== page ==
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A step Inside

There is more than just tradition inside Memorial Tower
Friday, February 4, 2005 | 12:00 a.m. CST; updated 2:03 p.m. CDT, Friday, July 18, 2008

Along with housing the large campus clock that helps MU students keep track of their day, the Memorial Union Tower is also home to a secret society’s tradition. The members of Mystical 7, an honorary society that recognizes students on Tap Day for their leadership, service, integrity and scholarship, climb the stairs inside the tower up to the roof and sign the wooden door that leads outside. Names are also scratched along the inner walls of the stairwell, tracing a path not frequently taken by students.

The gothic-style tower was built in 1922 and cost $500,000. It was dedicated in 1926 to honor all the MU students who were killed in World War I. Their names are etched on the outer walls of the arch that joins Memorial Union’s north and south buildings. Following World War II, metal plaques were added to remember the more than 250 students killed in that war.

The tower, which stands 142 feet high, is seldom visited and is not for those who are claustrophobic or afraid of heights. The first “floor” of the tower, located above the archway, is accessible from the third floor of the south building. There are two storage facilities that take up almost the entire room, housing parts for the clock and building that maintenance staff uses for repairs and other work.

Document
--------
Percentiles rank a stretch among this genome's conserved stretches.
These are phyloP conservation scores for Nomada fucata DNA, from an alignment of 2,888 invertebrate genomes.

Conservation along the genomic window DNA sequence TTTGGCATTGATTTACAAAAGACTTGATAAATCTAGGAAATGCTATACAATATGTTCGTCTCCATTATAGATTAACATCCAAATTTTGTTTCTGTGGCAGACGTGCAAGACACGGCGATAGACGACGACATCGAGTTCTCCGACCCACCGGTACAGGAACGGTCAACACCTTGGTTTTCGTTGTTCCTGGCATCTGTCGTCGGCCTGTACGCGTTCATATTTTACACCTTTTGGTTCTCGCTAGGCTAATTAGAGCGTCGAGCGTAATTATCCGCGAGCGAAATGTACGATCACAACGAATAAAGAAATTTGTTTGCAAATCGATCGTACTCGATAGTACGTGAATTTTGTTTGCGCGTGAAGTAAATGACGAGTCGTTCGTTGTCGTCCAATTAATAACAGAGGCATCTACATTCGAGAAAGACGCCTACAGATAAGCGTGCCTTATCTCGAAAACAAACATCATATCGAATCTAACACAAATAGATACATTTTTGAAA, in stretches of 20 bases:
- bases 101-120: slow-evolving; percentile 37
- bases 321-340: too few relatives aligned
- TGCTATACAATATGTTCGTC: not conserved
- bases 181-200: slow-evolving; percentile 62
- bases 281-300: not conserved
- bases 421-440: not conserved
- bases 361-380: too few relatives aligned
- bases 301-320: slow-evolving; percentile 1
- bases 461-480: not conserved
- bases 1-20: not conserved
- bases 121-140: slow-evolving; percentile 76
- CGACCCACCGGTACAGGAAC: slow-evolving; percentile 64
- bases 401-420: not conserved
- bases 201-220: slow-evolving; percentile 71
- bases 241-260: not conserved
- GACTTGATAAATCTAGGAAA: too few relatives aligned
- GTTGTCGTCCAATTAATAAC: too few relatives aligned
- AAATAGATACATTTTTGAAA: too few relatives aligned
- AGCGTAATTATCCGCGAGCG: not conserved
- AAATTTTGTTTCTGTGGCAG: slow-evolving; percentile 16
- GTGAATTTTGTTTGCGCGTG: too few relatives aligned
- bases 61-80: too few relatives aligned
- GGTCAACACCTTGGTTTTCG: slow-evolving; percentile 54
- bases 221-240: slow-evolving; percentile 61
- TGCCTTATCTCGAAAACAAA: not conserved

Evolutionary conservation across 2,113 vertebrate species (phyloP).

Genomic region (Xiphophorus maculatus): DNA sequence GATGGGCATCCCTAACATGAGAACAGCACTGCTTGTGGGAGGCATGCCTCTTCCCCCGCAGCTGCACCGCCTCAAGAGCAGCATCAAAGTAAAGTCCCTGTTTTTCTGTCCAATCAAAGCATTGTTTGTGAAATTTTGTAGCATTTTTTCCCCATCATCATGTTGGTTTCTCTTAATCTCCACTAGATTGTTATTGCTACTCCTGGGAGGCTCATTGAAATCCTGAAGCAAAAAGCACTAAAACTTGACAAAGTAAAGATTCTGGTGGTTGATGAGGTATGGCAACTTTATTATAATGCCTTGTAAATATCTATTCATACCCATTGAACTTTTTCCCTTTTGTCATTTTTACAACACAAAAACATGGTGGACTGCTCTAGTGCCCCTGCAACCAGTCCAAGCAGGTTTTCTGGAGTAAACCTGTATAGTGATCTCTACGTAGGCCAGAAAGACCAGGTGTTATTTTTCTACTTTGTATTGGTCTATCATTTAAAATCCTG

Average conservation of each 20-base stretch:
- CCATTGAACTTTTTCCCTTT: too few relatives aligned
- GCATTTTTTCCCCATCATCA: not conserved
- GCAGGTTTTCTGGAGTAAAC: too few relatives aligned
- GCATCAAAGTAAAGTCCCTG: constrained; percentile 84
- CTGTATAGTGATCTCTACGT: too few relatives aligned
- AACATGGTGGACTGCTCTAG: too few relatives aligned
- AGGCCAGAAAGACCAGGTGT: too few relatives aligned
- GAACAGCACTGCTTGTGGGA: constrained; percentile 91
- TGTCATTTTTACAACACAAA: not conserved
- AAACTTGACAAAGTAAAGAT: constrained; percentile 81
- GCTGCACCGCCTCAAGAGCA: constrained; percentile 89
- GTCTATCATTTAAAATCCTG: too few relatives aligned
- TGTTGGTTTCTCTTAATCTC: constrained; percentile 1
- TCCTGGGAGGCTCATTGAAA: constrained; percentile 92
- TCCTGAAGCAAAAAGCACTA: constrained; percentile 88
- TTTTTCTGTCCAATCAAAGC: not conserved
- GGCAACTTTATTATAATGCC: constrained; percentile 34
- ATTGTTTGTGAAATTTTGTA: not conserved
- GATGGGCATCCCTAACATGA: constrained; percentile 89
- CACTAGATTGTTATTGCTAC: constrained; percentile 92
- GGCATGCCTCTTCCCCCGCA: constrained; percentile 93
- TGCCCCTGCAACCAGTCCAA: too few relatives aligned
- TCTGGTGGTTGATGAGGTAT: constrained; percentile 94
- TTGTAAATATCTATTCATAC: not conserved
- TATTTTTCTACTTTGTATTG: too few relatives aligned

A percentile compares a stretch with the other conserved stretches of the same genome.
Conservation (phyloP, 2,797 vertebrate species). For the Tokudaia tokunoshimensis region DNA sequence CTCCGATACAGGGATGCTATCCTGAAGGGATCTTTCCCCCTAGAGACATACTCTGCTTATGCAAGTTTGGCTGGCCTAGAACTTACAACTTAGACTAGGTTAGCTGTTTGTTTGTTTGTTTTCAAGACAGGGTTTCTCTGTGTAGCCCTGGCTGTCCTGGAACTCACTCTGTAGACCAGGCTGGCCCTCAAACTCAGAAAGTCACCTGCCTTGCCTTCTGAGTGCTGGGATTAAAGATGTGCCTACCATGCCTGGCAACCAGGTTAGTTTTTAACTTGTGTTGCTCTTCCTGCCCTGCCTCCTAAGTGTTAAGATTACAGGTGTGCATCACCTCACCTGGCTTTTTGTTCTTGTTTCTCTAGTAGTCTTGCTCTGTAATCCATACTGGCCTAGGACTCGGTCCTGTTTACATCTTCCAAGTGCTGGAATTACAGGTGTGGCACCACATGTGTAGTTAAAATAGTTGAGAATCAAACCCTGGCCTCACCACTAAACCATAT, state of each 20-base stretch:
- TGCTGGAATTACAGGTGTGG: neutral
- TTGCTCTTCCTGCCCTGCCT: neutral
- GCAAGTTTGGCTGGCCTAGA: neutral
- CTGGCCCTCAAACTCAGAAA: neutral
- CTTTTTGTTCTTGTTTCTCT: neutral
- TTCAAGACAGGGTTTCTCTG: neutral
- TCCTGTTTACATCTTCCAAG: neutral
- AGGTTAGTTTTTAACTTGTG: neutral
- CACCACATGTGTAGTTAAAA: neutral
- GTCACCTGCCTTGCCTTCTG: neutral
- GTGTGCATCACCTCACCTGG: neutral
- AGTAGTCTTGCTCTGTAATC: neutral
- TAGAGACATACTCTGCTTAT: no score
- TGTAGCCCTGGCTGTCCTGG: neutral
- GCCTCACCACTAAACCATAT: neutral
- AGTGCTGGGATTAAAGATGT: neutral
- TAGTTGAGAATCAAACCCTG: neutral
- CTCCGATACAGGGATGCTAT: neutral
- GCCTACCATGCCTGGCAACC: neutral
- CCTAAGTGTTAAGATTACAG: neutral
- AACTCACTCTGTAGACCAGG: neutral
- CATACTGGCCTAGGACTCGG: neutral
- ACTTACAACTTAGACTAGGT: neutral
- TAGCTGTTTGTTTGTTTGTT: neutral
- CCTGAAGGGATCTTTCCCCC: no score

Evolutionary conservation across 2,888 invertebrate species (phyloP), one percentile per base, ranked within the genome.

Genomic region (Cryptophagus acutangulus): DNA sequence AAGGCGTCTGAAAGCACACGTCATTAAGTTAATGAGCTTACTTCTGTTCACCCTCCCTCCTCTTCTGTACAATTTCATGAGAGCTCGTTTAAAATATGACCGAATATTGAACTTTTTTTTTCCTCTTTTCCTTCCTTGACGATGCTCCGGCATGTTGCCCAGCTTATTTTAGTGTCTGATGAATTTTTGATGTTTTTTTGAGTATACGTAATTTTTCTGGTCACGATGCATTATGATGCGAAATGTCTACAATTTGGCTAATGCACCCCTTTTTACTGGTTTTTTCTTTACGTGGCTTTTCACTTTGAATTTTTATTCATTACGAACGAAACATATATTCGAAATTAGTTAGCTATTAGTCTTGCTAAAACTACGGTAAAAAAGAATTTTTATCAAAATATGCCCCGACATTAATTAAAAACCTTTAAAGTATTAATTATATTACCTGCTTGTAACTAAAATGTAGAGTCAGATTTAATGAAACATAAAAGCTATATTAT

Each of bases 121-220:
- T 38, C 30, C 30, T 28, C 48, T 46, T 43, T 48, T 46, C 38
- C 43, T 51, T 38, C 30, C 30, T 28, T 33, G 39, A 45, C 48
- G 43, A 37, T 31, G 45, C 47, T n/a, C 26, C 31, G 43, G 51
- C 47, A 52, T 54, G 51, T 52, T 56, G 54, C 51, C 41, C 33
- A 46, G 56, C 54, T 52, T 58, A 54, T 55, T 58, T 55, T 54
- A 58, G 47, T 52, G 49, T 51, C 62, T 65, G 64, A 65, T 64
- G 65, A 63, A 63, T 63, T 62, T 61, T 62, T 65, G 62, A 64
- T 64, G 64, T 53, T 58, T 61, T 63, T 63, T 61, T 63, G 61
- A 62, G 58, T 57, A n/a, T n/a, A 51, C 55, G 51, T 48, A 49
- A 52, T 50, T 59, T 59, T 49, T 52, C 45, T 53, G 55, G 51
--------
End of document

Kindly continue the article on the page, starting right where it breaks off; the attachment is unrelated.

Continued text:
High on the wall above the storage rooms are the two faces of the clock, which look toward the east and west ends of campus. Although the clock faces are housed here, the mechanisms that control the clock are still a ways up.

Entering the stairwell is like entering a dark, dank dungeon. The walls are made of crumbling stone and the temperature drops significantly. There isn’t much light; just a small window every now and then. The rusted metal stairs wind up and around the well, which is only about five feet wide.

Fifty-nine steps later, you reach a solid metal door, padlocked shut. Catch your breath, brush the rust and stone from your hands and enter the clock’s control center. Two shingled huts contain the mechanisms that control the hands of the clock and the bells that announce the time.

The large pendulum swings back and forth in one of the huts, looking like it will slow down and come to a stop any second. A large, overhead metal rod crosses the room and connects to the pendulum mechanism. It controls the hands of the clock. Everything in the tower is controlled mechanically, except for the pulley system that controls the chimes.

In the center of the room are the bells; one large striker and four smaller chimes. The bells are made of thick, cold metal and hang from an open wooden structure. A clicking sound from the control mechanisms warns you to cover your ears; the bells are about to ring, announcing a new hour in Columbia.

The room’s ceiling extends as high as the roof. Eight gothic-style windows provide a scenic view of the campus and downtown Columbia in every direction. The windows are open, with only a grate to cover them.

There’s not much to the room, save for the bells and their controls. As you walk around, dust and dirt swirls up with each step. The door to the roof of the tower is on another level, about 50 stairs away. The thick, wooden door, the one with the names of Mystical 7, is locked.

As you begin your descent, don’t look down the stairs; the sense of vertigo can overwhelm. Going down is trickier. The tight spiral of the stairs, combined with the narrow tunnel and sheer vertical construction, requires careful placement of your feet and hands. Luckily, you can brace your arms against the walls for stability.

Being back on the lower level is a relief and walking back into Memorial Union South is like entering a different world; the walls are smooth, the temperature is comfortable and the rooms, refreshingly, are well-lit.


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